Sometime after getting married, you and your spouse did your due diligence and went through the estate planning process. Well, years have passed since doing that, and now the two of you are going through or just finished up the divorce process. With everything going on in your life, your estate plan is probably the last thing on your mind — but it should not be.
Every year, numerous California residents decide to end their marriages. It happens. When it does, you’ll find some individuals excited to plan for the future and others who aren’t ready to even think about it. When it comes to updating your estate plan, time really is of the essence.
What you might need to change
Good estate plans typically include legal documents called Powers of Attorney. When you sign a power of attorney, you give the representative of your choice the right to make decisions for you regarding your physical and financial health. Most people assign their spouses to be their representatives in POAs. If you did and you do not change it after divorce, your ex could be the one making health care and financial decisions for you if you ever become incapacitated. Do you want that? Most people do not.
Your estate plan is likely to include a will or trust — it depends on your needs, goals and the complexity of your estate. These are also documents you may wish to amend if you no longer want your ex to inherit any part of your estate. If your spouse is listed as a beneficiary on any of your accounts, such as life insurance or retirement accounts, you may want to review and make changes as soon as your divorce is finalized.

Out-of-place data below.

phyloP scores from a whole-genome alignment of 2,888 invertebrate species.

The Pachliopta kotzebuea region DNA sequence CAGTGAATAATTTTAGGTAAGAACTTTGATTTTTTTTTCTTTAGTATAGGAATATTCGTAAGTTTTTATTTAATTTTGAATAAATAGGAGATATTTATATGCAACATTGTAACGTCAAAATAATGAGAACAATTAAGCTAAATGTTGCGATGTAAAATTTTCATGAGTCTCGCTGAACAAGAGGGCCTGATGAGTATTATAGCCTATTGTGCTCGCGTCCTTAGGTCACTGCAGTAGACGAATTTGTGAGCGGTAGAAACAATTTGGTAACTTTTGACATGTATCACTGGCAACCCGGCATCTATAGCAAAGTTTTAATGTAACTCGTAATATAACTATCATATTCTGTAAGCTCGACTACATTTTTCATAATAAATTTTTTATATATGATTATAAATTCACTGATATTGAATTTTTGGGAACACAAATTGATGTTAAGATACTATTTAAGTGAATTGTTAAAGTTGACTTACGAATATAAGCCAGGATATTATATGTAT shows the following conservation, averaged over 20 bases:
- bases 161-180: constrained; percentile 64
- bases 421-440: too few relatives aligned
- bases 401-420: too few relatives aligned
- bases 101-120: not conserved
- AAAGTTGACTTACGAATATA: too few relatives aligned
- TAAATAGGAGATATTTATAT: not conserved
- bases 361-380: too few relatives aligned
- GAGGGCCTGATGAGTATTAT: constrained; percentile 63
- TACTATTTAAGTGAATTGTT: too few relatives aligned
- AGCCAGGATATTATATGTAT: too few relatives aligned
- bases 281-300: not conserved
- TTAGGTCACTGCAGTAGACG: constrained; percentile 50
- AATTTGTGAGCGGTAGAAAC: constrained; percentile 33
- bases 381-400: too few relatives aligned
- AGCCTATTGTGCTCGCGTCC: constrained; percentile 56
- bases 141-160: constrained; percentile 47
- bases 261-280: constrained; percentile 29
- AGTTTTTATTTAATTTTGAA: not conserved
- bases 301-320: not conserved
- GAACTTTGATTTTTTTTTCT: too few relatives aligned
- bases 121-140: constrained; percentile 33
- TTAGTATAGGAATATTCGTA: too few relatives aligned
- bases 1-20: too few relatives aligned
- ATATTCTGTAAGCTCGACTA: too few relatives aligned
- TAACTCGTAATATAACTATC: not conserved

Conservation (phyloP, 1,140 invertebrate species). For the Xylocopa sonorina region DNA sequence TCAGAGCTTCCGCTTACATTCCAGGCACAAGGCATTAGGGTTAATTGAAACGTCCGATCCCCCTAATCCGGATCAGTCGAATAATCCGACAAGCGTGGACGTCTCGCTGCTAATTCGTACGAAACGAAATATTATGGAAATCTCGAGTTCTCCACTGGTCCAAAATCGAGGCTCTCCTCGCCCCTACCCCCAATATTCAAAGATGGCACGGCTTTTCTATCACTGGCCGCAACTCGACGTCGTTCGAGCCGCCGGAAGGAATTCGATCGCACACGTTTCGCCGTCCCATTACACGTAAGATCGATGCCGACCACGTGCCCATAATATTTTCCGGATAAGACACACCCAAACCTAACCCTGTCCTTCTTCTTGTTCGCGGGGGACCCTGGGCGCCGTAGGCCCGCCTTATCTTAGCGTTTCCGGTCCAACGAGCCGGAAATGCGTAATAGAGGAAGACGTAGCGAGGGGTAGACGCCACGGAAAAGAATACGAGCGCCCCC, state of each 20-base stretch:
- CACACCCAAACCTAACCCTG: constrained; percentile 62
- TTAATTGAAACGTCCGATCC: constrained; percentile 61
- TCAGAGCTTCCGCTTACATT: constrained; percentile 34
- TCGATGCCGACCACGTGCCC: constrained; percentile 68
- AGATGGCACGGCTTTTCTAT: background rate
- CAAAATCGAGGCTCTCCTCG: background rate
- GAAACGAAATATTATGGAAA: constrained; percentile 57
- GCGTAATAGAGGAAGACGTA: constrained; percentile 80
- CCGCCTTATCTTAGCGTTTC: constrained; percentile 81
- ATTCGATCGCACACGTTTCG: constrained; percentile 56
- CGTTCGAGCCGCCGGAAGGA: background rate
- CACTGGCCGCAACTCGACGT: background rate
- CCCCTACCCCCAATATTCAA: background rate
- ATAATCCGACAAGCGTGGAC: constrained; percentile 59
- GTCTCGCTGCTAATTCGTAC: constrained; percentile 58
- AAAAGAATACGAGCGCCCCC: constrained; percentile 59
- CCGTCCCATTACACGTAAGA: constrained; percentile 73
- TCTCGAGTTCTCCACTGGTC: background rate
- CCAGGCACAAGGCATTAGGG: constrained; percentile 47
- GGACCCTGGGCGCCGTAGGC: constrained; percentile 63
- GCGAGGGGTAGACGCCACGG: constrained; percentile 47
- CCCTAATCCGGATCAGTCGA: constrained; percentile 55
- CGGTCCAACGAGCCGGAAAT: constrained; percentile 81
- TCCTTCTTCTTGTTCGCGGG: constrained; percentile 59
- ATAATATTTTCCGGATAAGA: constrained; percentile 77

When to make the changes
You may adjust some aspects of your estate plan while going through the divorce process. Others, such as changing beneficiaries on certain accounts, will have to wait until the dissolution is officially completed. When you get around to making the changes really is up to you. The sooner you do it the better as you never know what the future holds. When you are ready to review and modify your estate plan following your divorce, an experienced estate planning attorney can help you get it done.